Children’s book and editorial illustrator Julia Kuo considered Asian discrimination before the pandemic and the Atlanta shooting that left eight people dead, including six Asian American women.
“In my mind, I felt like this has always been happening, whether or not people are aware of it,” she said.
With more attention against Asian-hate, Kuo and two other greater Cleveland visual artists share their thoughts about discrimination and their visions for support.
Julia Kuo grew up in Southern California. Surrounded by immigrants of all types, she never really questioned her Taiwanese heritage as a child.
“I feel very grateful that I had that type of upbringing where I never felt ashamed of who I was. And now as an adult, even though I am in the Midwest, I feel very ready to defend who I am and talk about it, and maybe share that culture with others,” she said.
Her parents moved back to Taiwan 11 years ago, so she spends about a month living there every year when she is not in Cleveland. It took her a long time to decide to switch from business to illustration.
“I went from marketing to advertising to graphic design to illustration,” she said. “Kind of like in this slow denial of, ‘You know, I really just do want to draw.’”
She said she has felt supported by her family through the ups and downs of her art career.
“I think art gives us a face, you know? It gives us personality and dimension,” she said. “It’s certainly not all lotus flowers and dragons anymore, right? We’ve moved past that point, and so I think that the more we display out there, like when we put our thoughts onto paper or murals and let other people see them, we become more dimensional.”
Julia Kuo illustrated the children’s book “The Sound of Silence,” which was written by Katrina Goldsaito and edited by Bethany Strout, in 2016. [Julia Kuo]
Currently, Kuo splits her time between children’s books and editorial work for newspapers and magazines. She explains that illustration is commercial, so a lot of her pieces are dictated by other people. At the same time, she emphasizes that identity is always in her work, whether in subtle or overt ways.
“We bring every part of our experience and values into our work, and so I think it’s inevitable that you can’t separate the two. And even if I were not explicitly trying to bring it in, I think it would be there in some way or another.”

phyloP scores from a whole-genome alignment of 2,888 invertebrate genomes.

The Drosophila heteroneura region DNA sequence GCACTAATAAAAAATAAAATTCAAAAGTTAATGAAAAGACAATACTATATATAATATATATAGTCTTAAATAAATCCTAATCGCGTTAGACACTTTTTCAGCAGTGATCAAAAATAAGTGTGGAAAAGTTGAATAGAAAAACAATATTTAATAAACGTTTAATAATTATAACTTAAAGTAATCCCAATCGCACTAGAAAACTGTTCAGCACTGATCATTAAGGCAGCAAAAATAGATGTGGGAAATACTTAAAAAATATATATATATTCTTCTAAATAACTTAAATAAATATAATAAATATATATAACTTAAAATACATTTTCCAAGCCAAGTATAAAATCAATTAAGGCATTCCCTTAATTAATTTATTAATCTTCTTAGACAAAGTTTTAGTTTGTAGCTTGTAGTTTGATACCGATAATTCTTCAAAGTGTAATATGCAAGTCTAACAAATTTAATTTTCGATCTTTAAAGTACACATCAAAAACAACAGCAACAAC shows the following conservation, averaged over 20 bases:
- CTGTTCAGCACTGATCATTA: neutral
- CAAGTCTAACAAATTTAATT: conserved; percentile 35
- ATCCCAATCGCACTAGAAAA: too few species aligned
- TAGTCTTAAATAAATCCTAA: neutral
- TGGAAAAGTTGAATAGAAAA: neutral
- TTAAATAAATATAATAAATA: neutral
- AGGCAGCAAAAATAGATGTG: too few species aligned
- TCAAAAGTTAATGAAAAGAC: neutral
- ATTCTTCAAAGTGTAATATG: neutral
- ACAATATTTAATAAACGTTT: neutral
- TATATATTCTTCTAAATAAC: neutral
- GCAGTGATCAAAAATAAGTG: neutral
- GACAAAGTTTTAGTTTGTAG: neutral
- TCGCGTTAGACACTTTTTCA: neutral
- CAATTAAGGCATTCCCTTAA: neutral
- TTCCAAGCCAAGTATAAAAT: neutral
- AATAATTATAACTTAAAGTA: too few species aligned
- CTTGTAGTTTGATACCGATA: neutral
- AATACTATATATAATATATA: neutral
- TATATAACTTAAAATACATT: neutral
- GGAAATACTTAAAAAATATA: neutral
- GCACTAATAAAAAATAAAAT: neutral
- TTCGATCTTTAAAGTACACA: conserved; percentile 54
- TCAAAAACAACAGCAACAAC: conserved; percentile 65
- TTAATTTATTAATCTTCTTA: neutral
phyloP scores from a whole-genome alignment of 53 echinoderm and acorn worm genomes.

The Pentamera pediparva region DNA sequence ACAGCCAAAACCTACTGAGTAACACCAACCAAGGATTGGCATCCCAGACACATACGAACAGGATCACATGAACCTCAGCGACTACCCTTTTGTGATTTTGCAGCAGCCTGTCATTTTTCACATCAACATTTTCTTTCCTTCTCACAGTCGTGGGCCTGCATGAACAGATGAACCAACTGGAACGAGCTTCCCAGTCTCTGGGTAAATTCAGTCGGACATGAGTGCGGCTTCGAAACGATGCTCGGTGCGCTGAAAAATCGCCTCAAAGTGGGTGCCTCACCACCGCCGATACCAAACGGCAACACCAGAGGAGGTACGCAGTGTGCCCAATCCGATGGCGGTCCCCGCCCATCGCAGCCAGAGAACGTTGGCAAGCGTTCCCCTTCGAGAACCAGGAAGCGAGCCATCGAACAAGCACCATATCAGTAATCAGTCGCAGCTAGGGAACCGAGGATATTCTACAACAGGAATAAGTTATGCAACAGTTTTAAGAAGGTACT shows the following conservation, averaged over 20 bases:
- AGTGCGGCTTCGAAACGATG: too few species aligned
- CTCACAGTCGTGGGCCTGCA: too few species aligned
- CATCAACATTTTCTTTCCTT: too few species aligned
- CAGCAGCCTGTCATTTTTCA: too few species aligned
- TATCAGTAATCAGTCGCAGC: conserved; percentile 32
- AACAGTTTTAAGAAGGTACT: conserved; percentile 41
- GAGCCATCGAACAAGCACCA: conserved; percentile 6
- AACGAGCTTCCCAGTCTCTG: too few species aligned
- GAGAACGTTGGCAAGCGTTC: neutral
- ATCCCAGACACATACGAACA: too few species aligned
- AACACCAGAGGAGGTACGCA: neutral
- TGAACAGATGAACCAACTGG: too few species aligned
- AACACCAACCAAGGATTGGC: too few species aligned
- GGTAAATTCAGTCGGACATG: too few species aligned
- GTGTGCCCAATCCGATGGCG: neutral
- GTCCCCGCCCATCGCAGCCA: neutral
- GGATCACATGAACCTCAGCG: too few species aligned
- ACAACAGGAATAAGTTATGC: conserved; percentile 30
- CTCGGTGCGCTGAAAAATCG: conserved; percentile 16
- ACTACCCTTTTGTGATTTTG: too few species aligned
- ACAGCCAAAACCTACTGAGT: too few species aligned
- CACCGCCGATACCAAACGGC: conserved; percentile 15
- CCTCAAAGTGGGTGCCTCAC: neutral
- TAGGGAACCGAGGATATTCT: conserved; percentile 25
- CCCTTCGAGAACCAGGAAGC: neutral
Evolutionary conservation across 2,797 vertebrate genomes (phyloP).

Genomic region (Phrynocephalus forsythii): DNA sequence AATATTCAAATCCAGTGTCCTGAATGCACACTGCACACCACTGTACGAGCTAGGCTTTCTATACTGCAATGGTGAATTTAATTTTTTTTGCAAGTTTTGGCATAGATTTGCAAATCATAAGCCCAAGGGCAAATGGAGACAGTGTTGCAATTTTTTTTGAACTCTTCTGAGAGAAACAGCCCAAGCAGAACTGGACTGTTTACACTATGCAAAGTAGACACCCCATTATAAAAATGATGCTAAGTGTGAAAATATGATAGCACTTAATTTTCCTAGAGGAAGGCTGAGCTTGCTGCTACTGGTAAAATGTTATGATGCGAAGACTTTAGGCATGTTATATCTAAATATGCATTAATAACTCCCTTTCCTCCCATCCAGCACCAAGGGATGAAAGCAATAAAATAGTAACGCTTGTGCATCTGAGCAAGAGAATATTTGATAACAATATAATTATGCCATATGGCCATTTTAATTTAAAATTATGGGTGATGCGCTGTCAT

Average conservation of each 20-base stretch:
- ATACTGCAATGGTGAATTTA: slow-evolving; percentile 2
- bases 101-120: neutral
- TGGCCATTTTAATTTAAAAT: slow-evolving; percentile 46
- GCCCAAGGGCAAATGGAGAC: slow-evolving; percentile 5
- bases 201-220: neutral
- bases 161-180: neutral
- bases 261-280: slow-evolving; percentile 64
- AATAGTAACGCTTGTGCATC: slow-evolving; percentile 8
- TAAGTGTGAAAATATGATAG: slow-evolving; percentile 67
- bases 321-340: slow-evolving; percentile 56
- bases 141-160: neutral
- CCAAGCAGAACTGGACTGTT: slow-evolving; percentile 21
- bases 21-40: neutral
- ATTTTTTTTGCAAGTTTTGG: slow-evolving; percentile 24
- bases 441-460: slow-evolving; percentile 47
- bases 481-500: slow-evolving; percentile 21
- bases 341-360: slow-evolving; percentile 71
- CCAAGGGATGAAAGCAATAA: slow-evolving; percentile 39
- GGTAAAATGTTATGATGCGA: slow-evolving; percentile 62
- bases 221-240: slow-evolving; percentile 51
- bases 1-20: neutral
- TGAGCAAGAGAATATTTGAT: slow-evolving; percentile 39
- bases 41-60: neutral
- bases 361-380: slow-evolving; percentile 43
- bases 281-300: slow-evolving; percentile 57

Kuo has received a lot of attention in the past few months for Asian-related stories. For instance, her illustrations are in “RISE: A Pop History of Asian America from the Nineties to Now,” which is out November 2021.
“And that’s wonderful! I want that option, and I think that Asian Americans at this point should have the option,” she said.
“But I think what I really want is good stories… What I want is to be able to work to my capacity and potential without feeling like I’m boxed into one subject because I’m Asian. That can mean working on Asian stories, and that can also mean not working on Asian stories. I think that for white artists, that struggle isn’t there.”
To allies looking to support Asian American visual artists in the Cleveland area, Kuo said there are things to consider.
“I think there’s been a lot of talk of giving up power, right? Like, what does that mean to share power? And I think that’s going to be different for everyone,” Kuo said.
Chi Wong is a recent graduate of the Cleveland Institute of Art. [Chi Wong]
Chi Wong’s family owns a Chinese restaurant in Cleveland. As a “takeaway kid,” she learned to take customer’s orders at the age of six. Her family hoped that she would eventually go to school to become a doctor, engineer or lawyer.
“Being an artist is unknown and also unstable,” she said. “Usually with immigrant parents, they don’t understand the arts and creative world… Most of the time it’s viewed as not a great paying job, and you’ll be seen more as a starving artist.”
“When I told them I wanted to go to art school at CIA, they were very,” she, said, breaking into a wide smile before adding: “Furious.”
At the Cleveland Institute of Art, Wong insisted on studying harder than she ever had before.
“I had a little bit more pressure on my end,” she said.
Wong’s watercolor pieces revolve around questions like, “What if traffic lights are the new ice cream machine?” and “What if we went grocery shopping in claw machines?” In her work, she aims to create fantasy worlds and characters that are playful and absurd.
Wong’s heritage influences her paintings in subtle ways. “Gassy Tea” depicts a gasoline station where cars run on Vitasoy’s lemon tea, a popular drink in China and Hong Kong.
Chi Wong’s piece “Gassy Tea” depicts tea as gasoline. [Chi Wong]
“I drank it since I was a kid,” Wong said. “So things like this, little pop culture references like lemon tea, are influenced in this painting.”
When asked about the Atlanta shooting, Wong reflects Kuo’s sentiment that the discrimination has been going on long before then.
“There was already a sense of fear right when we went into lockdown,” she said.